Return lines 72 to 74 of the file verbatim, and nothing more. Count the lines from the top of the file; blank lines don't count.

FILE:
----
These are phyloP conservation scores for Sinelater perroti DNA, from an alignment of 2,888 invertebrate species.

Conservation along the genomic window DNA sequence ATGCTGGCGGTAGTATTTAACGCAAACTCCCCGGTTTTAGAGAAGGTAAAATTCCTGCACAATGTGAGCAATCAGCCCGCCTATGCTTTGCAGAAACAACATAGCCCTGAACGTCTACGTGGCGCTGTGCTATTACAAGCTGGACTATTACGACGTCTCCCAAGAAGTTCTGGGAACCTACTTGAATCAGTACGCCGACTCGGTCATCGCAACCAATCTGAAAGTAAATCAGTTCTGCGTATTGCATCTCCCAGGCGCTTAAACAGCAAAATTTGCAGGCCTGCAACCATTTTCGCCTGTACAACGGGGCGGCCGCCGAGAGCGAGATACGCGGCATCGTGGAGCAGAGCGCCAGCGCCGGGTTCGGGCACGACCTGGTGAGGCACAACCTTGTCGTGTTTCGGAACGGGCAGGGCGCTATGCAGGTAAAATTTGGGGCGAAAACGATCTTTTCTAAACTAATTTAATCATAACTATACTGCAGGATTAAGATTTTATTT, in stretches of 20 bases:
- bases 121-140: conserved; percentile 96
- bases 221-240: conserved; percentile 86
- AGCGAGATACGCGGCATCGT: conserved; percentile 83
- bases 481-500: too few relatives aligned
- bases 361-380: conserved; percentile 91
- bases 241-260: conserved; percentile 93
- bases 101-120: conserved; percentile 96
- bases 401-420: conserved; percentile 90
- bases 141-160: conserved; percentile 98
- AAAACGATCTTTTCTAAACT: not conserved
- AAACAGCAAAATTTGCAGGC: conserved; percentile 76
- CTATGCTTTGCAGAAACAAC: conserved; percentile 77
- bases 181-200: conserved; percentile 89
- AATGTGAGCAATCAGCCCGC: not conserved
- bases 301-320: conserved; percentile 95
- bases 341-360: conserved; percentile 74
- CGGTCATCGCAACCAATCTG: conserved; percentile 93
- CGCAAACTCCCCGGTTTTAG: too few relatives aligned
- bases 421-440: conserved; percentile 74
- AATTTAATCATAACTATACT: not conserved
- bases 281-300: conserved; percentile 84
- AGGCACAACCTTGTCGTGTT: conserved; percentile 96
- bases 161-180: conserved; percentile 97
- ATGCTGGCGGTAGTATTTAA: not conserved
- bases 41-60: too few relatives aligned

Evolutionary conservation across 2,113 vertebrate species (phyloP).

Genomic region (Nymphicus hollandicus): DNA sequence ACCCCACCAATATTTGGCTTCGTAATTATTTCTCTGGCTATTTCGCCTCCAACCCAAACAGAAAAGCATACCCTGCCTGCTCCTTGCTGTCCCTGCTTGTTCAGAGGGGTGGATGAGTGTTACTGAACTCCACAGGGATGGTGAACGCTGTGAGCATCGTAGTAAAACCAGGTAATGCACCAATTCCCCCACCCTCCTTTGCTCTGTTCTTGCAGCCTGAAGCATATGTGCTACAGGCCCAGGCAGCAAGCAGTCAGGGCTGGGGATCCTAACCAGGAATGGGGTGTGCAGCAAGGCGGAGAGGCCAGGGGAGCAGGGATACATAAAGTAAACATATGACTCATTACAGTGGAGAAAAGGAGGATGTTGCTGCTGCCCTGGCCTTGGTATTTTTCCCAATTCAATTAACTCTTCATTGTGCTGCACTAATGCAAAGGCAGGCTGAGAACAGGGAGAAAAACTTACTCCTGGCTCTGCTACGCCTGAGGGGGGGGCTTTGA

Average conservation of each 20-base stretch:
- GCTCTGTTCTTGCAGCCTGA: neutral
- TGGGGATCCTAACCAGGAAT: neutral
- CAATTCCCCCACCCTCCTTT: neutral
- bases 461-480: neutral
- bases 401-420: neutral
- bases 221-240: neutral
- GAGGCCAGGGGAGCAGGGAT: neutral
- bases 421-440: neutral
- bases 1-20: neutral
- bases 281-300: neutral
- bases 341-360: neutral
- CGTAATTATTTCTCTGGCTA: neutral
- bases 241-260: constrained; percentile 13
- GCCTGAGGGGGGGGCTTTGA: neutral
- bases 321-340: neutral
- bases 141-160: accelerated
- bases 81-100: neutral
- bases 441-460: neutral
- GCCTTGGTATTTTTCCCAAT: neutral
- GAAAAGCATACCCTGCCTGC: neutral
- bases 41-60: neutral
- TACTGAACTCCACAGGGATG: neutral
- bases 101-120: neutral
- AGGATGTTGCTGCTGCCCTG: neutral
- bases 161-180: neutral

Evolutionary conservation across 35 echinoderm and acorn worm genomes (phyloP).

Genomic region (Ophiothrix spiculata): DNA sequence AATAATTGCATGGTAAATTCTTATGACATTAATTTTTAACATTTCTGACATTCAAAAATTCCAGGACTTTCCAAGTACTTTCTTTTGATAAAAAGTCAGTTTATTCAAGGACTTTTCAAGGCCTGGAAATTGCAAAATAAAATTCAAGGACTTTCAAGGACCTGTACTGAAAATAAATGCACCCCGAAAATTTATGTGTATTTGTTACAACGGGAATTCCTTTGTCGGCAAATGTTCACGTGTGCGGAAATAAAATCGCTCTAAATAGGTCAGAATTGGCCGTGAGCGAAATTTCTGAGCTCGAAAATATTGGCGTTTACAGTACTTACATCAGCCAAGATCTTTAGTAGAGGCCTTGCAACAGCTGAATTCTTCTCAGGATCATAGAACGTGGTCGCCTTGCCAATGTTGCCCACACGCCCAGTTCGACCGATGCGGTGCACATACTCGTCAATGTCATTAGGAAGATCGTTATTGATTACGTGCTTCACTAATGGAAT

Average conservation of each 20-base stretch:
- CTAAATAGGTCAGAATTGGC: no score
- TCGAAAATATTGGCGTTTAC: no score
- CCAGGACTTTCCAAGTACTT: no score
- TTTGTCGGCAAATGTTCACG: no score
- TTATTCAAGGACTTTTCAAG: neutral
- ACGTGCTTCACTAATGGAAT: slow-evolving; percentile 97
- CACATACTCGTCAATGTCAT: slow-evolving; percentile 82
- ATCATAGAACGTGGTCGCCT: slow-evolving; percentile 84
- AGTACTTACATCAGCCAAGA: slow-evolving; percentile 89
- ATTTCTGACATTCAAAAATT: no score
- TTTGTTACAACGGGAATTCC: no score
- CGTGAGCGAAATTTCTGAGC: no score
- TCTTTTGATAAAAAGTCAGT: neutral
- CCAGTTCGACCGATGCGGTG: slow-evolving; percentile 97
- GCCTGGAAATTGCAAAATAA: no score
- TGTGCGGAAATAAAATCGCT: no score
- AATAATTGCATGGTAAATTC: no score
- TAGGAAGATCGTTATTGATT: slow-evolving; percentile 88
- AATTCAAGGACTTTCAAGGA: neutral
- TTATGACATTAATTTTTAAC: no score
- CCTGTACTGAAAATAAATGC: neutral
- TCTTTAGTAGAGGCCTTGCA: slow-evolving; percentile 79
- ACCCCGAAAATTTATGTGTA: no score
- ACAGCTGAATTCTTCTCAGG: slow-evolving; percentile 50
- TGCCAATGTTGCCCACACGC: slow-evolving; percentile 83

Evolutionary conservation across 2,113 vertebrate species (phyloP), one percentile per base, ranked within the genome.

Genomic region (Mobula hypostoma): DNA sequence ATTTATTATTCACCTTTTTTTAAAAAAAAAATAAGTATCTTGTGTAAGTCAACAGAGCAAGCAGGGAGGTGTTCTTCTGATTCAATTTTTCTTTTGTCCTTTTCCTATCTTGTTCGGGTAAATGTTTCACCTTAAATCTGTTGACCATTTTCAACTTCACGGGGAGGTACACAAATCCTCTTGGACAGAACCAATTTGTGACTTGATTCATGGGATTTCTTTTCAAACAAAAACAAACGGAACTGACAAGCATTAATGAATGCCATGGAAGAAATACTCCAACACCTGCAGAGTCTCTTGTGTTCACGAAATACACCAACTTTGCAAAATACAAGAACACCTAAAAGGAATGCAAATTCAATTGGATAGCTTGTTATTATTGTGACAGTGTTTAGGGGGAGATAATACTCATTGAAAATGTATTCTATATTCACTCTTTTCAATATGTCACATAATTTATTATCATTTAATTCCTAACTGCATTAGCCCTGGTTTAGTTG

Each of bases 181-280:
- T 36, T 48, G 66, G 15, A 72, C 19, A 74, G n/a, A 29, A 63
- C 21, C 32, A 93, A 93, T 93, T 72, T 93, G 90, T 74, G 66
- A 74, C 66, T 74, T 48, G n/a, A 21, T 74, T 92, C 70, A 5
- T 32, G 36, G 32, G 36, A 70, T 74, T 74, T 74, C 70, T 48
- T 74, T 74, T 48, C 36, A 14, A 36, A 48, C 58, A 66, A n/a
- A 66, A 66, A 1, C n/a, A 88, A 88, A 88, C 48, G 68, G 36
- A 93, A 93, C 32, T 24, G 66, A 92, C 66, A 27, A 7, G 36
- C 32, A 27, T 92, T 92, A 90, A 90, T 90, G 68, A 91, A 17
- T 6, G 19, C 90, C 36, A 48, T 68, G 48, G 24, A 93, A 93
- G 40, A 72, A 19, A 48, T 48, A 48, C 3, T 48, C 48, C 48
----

- CCAGTTCGACCGATGCGGTG: slow-evolving; percentile 97
- GCCTGGAAATTGCAAAATAA: no score
- TGTGCGGAAATAAAATCGCT: no score